Día de los Muertos / Day of the Dead Oaxaca, México, 2020

November 01, 2020  •  Leave a Comment

A different year for sure. What's missing? Los tapetes--the colorful sand-based works of art on the floors and sidewalks, bordered by candles and flowers. Most of the elaborate altars. Los velorios--the visits to the cemetery. The live music--bands playing in the streets, concerts in the cemetery. The street theatre--representations of what these days mean. And of course the throngs of people who come to see how Day of the Dead is celebrated in Oaxaca, México, filling up the streets and cemeteries, many of them dressed as catrinas and catrins--the ladies and gentlemen of the dead. 

 

And yet, Day of the Dead is so strong in Oaxaca that even with all public events canceled and all cemeteries closed, one could still get a powerful sense of how it is celebrated here. Walking down the streets, you would find most businesses large and small had decorated their doorways and windows. You would find the markets and shops were full of the Bread of the Dead, hot chocolate, the cempasúchil (marigold) flowers, and the popular figurines, colorful paper adornments, candles, fruit, and other ingredients of the altars which are made to honor and remember the beloved who have passed.

Here are a few glimpses of my walks through the streets of Oaxaca during Day of the Dead in this strange year, 2020.

 

Cempasúchil fills a fountain in Jardín Carbajal on la Calle Alcalá.

Café la Brújula on la Calle Alcalá.

A catrina sits in a bar on Plaza Labastida. 

Barbed wire around a cempasúchil field in Tlalixtac de Cabrera, Oaxaca.

Cresta de Gallo flowers in Tlalixtac de Cabrera.

Cempasúchil in Tlalixtac de Cabrera, Oaxaca. 

Cresto de Gallo in Tlalixtac de Cabrera, Oaxaca. 
 

Cempasúchil in Tlalixtac de Cabrera, Oaxaca. 


A chapulín--grasshopper--in Cresta de Gallo flowers, in Tlalixtac de Cabrera, Oaxaca. 

Handmade coffin and coffin-bearers (procesión de ataul), in the market of Tlalixtac de Cabrera, Oaxaca.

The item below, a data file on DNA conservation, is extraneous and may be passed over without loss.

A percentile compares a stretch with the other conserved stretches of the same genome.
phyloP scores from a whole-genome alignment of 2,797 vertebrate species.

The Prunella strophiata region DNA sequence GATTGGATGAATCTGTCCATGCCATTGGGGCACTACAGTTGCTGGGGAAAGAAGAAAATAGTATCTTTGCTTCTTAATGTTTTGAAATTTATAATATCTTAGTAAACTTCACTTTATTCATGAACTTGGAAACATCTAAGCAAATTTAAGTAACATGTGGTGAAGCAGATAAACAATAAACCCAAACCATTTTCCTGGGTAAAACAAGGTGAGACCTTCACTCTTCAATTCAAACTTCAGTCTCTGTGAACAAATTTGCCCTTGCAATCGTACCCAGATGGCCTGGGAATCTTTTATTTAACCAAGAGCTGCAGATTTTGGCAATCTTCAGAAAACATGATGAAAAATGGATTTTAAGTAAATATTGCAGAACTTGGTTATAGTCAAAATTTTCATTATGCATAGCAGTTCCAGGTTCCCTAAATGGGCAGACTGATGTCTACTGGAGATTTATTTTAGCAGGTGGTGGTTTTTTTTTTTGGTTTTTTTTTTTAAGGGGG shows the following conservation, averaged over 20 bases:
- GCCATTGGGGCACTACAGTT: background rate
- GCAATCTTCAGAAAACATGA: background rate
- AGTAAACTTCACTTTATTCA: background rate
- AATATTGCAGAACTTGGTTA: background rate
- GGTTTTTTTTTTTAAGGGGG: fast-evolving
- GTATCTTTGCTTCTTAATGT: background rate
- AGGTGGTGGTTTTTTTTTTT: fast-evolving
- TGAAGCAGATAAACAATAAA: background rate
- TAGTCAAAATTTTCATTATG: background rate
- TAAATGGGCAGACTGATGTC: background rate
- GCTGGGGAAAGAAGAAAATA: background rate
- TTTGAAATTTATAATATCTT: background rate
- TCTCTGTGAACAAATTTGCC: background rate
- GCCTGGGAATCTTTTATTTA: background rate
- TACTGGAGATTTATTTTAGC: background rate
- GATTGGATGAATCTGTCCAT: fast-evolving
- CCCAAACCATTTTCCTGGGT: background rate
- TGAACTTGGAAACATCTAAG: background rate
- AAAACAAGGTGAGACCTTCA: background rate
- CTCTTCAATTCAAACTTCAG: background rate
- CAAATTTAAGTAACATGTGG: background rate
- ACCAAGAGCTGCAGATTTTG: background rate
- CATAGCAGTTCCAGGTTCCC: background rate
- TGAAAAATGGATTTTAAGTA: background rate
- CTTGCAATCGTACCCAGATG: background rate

Tejocotes (Hawthorn) with cactus, at Expendio Tradición at the corner of Calle Reforma and Calle Murguía, Centro Histórico, Oaxaca de Juárez.


Tapete de flores inmortales, maíz, totomoztle y máscara. (Immortal flowers, corn, corn husks, and mask.) Calle Murguía, Centro Histórico, Oaxaca.

Catrins adorning the wall at Casa Murguía, on Calle Murguía, Centro Histórico, Oaxaca.


Calla Alcalá, Centro Histórico, Oaxaca.

Café Royale. Calle Garcia Vigil, Centro Histórico, Oaxaca.
 

Calle Garcia Vigil, Centro Histórico, Oaxaca.
 

Calle Garcia Vigil, Centro Histórico, Oaxaca.

Pan de Muerto (Bread of the Dead), filling up the Pan Bamby bakery, on Calle Garcia Vigil, Centro Histórico, Oaxaca.


Catrin and Catrina outside Pan Bamby bakery, on Calle Garcia Vigil, Centro Histórico, Oaxaca.


Catrin and catrina outside El Restaurante Catedral, on Calle Garcia Vigil, Centro Histórico, Oaxaca.


Restaurante Catedral, on Calle Garcia Vigil, Centro Histórico, Oaxaca.


Calle Cinco de Mayo, Centro Histórico, Oaxaca.
 

Calle Alcalá, Centro Histórico, Oaxaca.


Calle Alcalá, Centro Histórico, Oaxaca.
 

Several scenes on Calle Alcalá, Centro Histórico, Oaxaca.
 

Patio before Los Danzantes Restaurant, Calle Alcalá, Centro Histórico, Oaxaca.


Cempasúchil and cresta de gallo flowers for sale outside a shop in Xoxocotlán, Oaxaca, México.

Mural in Xoxocotlán, Oaxaca, México.

Antiguo mercadito de Xoxocotlán, Oaxaca, México. (Old street market.)


Cempasúchil at antiguo mercadito de Xoxocotlán, Oaxaca, México. (Old street market.)


Antiguo mercadito de Xoxocotlán, Oaxaca, México. (Old street market.)

Antiguo mercadito de Xoxocotlán, Oaxaca, México. (Old street market.)
 

Antiguo mercadito de Xoxocotlán, Oaxaca, México. (Old street market.)

Buying flowers of the dead from the mototaxi, in Xoxocotlán, Oaxaca, México. 


Copy and gift shop selling flowers of the dead, Xoxocotlán, Oaxaca, México. 


Figurines of the dead, Xoxocotlán, Oaxaca, México.


(Stereotypical) borracho (drunk) sitting by cactus at Expendio Tradición, Murguía, Centro, Oaxaca. The bottle in his left hand was stolen or removed. 


(Stereotypical) borracho (drunk) sitting by cactus, with catrina and skeletons above, at Expendio Tradición, Murguía, Centro, Oaxaca. The bottle in his left hand was stolen or removed. 

Catrina, and catrins, adorning the entry and walls of Casa Murguía, Centro Histórico, Oaxaca, México, 2020. 

With Santo Domingo Church in the background, this wall by Sangre de Cristo Church, says, "When everything passes, I will look for you and hug you so tight that we will forget about time. When everything passes, I will need you more than ever." #TogetherIsBetter #ActiveOaxaca (or #ActivateOaxaca) 


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